Artherosclerosis Flashcards Preview

Cell and tissue > Artherosclerosis > Flashcards

Flashcards in Artherosclerosis Deck (35):
1

What happens to the vascular wall normally as we age? How does it occur?

Diffuse intimal thickening due to the recruitment of smooth muscles cells from the tunica intima. These then secrete ECM

2

What is atherosclerosis?

is a form of arteriosclerosis that is characterized by fibrofatty lesions (aka atheromas) in the tunica intima

3

What is an atheroma?

A fatty lesion comprised of oxidized LDL produced by atherosclerosis.

4

What forms over atheromas?

A fibrous cap d/t elaboration of ECM

5

What are the precursors of Atheromas? What type of stain would you use to highlight them?

Fatty streaks that can be highlighted by Sudan Red

6

Where do atheromes occur?

In areas of turbulent blood flow such as at point of bifurcation

7

What are the cells that have a foamy cytoplasm that are present in ateromes?

Macrophages

8

What are the four major, non-modifiable risk factors for atherosclerosis?

Increasing age
Family history
Male
Genetic abnormalities

9

What are the five major modifiable risk factors for atherosclerosis?

Hyperlipidemia
Cigarette smoking
C-reactive protein
HTN
DM

10

The incidence of MI increases how many times between the ages of 40 and 60?

5x

11

When does the risk of MI for men and women become equal?

70-80 years of age

12

What are the guidelines for:
1. Total cholesterol
2. LDL
3. HDL
4. Triglycerides

1. < 200 mg/dL total
2. < 130 mg/dL LDL
3. > 45 mg/dL HDL
4. Triglycerides < 150 mg/dl

13

What is the clinical significance of CRP in terms of heart disease?

Endothelial cells become prothrombotic, and increase their adhesiveness for WBCs

14

What is the significance of smoking in terms or artherosclerosis?

> 1 ppd = 200% risk increase

15

What is the significance of DM in terms of MIs?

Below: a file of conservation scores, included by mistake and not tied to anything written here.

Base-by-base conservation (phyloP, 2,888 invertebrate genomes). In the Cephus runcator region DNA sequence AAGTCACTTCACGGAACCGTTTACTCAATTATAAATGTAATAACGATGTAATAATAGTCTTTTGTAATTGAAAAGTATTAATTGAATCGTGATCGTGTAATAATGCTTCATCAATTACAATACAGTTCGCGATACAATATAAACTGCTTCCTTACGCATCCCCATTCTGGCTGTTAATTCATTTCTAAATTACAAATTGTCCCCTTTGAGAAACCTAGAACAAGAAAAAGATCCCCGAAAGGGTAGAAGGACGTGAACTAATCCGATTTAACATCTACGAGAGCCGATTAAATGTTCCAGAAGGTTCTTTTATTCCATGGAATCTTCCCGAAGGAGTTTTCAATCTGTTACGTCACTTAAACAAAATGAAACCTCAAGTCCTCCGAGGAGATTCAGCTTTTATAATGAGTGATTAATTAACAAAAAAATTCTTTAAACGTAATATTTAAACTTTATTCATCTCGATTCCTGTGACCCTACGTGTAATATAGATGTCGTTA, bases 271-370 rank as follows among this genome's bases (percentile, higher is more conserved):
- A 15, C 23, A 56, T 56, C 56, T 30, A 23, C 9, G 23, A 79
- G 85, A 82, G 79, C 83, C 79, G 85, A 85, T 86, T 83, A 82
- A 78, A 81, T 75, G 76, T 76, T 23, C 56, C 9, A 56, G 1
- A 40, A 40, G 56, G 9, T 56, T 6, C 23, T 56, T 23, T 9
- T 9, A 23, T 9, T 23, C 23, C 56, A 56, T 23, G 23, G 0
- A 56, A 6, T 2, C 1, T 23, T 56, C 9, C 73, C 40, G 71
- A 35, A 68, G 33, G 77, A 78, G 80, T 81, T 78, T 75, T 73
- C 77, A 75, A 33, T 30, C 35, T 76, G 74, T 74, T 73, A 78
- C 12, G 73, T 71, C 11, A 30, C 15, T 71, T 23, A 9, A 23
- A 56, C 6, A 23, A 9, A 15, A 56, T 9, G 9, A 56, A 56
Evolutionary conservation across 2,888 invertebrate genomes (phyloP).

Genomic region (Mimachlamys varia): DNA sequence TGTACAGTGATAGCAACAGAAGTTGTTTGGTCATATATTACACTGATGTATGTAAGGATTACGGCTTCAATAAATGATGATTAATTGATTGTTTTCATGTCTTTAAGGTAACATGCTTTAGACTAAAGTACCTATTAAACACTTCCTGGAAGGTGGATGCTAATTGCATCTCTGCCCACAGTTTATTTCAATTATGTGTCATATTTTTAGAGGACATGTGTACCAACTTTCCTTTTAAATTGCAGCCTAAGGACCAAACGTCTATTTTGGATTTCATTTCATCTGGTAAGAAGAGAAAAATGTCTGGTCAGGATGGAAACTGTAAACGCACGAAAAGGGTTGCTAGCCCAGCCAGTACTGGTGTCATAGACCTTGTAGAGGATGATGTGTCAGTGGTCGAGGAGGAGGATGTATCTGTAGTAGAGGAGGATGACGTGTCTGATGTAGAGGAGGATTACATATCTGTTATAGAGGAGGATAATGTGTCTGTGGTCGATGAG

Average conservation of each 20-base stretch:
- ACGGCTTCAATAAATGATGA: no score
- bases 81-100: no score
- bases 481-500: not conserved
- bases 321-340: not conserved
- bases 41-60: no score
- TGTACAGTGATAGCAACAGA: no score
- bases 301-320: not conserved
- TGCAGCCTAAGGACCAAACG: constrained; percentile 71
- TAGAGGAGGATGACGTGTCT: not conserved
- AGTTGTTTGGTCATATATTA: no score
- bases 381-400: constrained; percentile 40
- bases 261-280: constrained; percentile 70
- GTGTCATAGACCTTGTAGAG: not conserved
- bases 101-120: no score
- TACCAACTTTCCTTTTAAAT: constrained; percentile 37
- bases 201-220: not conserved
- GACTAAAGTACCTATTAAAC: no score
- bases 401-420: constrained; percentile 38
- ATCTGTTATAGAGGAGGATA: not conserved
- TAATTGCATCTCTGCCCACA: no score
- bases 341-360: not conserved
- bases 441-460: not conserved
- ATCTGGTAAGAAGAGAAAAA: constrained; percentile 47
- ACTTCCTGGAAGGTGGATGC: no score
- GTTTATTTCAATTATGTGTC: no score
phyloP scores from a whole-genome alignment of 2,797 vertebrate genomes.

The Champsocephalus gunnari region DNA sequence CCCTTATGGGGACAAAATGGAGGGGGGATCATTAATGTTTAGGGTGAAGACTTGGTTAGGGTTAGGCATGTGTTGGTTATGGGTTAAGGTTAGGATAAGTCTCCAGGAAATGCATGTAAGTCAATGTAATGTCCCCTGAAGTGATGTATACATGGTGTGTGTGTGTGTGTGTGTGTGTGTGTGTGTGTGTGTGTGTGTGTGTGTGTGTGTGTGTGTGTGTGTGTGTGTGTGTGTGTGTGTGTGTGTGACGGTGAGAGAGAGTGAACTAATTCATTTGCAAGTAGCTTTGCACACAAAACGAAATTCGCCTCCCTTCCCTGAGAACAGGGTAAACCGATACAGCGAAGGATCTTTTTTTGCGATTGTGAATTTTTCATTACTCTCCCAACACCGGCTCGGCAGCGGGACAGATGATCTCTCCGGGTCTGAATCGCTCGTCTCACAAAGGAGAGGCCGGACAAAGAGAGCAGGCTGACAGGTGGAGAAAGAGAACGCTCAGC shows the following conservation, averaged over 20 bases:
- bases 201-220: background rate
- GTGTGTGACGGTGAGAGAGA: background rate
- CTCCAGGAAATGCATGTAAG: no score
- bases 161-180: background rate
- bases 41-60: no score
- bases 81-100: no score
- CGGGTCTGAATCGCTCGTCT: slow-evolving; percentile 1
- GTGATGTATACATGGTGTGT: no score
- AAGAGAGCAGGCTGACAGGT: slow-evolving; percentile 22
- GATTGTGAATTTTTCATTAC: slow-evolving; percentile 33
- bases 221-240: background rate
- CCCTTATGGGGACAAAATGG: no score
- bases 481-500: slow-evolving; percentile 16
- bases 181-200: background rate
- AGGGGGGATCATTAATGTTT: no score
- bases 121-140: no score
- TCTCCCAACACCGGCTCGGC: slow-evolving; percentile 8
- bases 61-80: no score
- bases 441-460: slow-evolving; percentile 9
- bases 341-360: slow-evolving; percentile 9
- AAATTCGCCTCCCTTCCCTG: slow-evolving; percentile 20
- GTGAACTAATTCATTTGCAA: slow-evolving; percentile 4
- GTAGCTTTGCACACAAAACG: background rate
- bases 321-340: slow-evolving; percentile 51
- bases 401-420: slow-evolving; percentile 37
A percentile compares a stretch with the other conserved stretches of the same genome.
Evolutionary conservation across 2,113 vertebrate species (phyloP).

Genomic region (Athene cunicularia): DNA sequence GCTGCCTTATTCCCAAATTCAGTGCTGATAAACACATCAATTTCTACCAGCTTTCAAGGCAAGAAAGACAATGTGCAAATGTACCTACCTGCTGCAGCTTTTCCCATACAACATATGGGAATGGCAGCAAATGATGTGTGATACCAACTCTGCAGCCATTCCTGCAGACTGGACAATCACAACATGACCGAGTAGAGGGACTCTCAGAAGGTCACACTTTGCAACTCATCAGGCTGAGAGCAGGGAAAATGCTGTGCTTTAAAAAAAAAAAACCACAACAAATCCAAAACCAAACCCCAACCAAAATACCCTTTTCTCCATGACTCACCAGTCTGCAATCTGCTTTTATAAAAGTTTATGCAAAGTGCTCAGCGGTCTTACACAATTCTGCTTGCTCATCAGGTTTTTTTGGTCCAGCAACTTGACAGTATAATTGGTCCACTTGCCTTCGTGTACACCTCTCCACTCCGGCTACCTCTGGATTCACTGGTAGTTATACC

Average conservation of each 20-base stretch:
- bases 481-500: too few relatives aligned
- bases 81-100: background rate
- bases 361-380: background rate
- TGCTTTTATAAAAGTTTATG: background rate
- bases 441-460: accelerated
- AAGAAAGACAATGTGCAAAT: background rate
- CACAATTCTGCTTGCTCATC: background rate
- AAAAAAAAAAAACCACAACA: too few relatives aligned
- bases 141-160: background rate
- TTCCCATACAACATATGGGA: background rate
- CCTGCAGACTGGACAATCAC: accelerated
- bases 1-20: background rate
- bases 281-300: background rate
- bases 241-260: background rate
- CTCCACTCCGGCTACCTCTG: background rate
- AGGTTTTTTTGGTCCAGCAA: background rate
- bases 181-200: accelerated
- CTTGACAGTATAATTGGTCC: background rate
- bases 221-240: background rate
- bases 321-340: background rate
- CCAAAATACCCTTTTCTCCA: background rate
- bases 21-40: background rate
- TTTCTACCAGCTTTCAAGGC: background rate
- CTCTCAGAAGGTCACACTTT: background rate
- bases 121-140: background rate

2x more likely to get a MI with DM

16

What is the first step in the pathogenesis of atherosclerosis?

Injury to the endothelium, leading to
1. increased permeability and

2. endothelial cell synthesis of cell adhesion molecules on lumen side

17

How do endothelial cells become injured?

Hyperlipidemia
HTN
Smoking
Homocysteine etc

18

What is the second key event of the development of athreosclerosis?

Accumulation of LDL and monocytes in the endothelium

19

What is the third step of the pathogenesis of atherosclerosis, after monocytes and LDL accumulate?

Smooth muscle cells migrate into the intima and macrophages are activated

20

Where do the smooth muscle cells that migrate into the endothelial compartment come from? What change do they undergo when they get there?

Come from the tunica media and blood.

transition from their contractile phenotype into a proliferative-synthetic phenotype

21

What role do the macrophages play in the development of atherosclerosis?

Ingest LDL and oxidize it

22

What is the dominant foam cell type in artherosclerosis?

Macrophages

Smooth muscle cells contribute other, smaller part

23

What is the fifth step the pathogenesis of atheroscleorsis, after macrophages have engulfed LDL?

Smooth muscle proliferation, and resulting collagen and other ECM deposition

24

What forms that cap of a fibrofatty atheroma? The center?

Cap of collagen
Center = lipid debris

25

What is perhaps the most important step (the step that may be a target for drug therapy) in the formation of atheromas?

LDL oxidation by macrophages

26

What role does NO play in atherosclerosis? How is it brought about?

injured endothelial cells results in decreased nitric oxide, which normally prevents platelets from sticking

27

What is the most frequently involved coronary artery in MIs?

LAD (40-50%)

28

What is the 2nd most frequently involved coronary artery in MIs?

Right coronary (30-40%)

29

What is the 3rd most frequently involved coronary artery in MIs?

Circumflex artery (15-20%)

30

What is the wavefront phenomenon of cardiac necrosis?

Cell death occurs in the inner wall of the myocardium (subendomyocardium) and proceeds outward toward the subepicardium

31

What is the cause of te wavefront phenomenon?

Increased work of the inner layer of the myocardium

32

What is the chemical basis for using the stain triphenytetrazolium in looking at a sample of necrotic heart tissue?

Binds to LDH heart isozyme that will not be expressed in dead tissue (obviously)

33

What are the histological characteristics of necrotic heart tissue?

Lots of blue staining collagen and red staining muscle that remains

34

Myocardial ischemia and infarction may result in what four things?

a. Arrythmias
b. Acute rupture of the cardiac wall or IV septum
c. Rupture of papillary muscles
d. Ventricular aneurysm

35

What are the four steps that occur in a cerebral infarction on a microscopic level?

Eosiniphilia of neurons

Neutrophils infiltrate to clean

Macrophages infiltrate (10 days out)

Reactive gliosis